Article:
What the radical middle has seen in recent years has not given them reason to be confident in our government, our political system, our legion of politicians clambering up the professional ladder office to office. Two inconclusive wars, a financial crisis, recession, and weak recovery, government failure from Katrina to the TSA to the launch of Obamacare to the federal background check system, an unelected and unaccountable managerial bureaucracy that targets grassroots organizations and makes law through diktat, race riots and Ebola and judicial overreach. And through it all, as constant as the northern star, a myopic drive on the part of leaders in both parties to enact a “comprehensive immigration reform” that would incentivize illegal immigration and increase legal immigration despite public opposition.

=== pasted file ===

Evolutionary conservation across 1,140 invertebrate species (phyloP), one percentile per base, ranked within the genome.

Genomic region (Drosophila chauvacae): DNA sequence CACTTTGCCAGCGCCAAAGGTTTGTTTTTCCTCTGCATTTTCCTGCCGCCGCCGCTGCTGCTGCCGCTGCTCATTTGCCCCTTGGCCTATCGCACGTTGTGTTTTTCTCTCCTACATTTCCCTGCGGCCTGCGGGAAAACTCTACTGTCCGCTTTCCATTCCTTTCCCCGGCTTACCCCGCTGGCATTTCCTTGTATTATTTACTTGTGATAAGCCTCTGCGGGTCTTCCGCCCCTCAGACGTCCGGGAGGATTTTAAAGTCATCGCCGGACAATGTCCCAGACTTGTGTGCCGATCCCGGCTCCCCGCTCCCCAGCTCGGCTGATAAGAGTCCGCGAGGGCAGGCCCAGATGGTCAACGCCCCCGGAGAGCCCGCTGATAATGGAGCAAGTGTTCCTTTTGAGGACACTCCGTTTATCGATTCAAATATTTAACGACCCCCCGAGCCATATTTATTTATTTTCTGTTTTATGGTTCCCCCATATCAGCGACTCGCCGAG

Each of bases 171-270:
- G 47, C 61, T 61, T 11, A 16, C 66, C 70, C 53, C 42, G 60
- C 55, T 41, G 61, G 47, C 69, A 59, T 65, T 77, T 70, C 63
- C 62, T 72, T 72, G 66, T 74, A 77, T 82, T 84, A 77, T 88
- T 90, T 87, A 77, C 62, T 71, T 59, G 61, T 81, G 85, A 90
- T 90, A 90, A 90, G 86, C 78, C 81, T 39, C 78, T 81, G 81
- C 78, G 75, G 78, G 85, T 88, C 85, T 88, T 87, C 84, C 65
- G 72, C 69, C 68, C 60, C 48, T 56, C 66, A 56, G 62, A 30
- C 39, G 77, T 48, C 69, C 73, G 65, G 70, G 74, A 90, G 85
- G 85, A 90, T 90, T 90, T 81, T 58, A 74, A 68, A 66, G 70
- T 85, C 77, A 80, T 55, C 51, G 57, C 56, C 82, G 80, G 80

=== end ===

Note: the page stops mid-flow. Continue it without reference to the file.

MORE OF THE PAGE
The writer notes the GOP is a hybrid of two distinctly different groups: upper-crust elites whose status and wealth isolate them from the socially destructive policies they often support (like so-called “free trade”), and the blue-collar working class — the people George Bailey reminded Mr. Potter “do most of the working and paying and living and dying in this community.”  (As someone who identifies with this ‘rabble,’ I can attest they’re also often sentimental about classic movies…)

What all this really comes down to is that this ‘radical middle’ is experiencing a rare moment of clarity, where they realize their interests diverge sharply from the agendas of the self-appointed mandarin class sitting atop the GOP.  So they are looking for alternatives.  That is a good thing.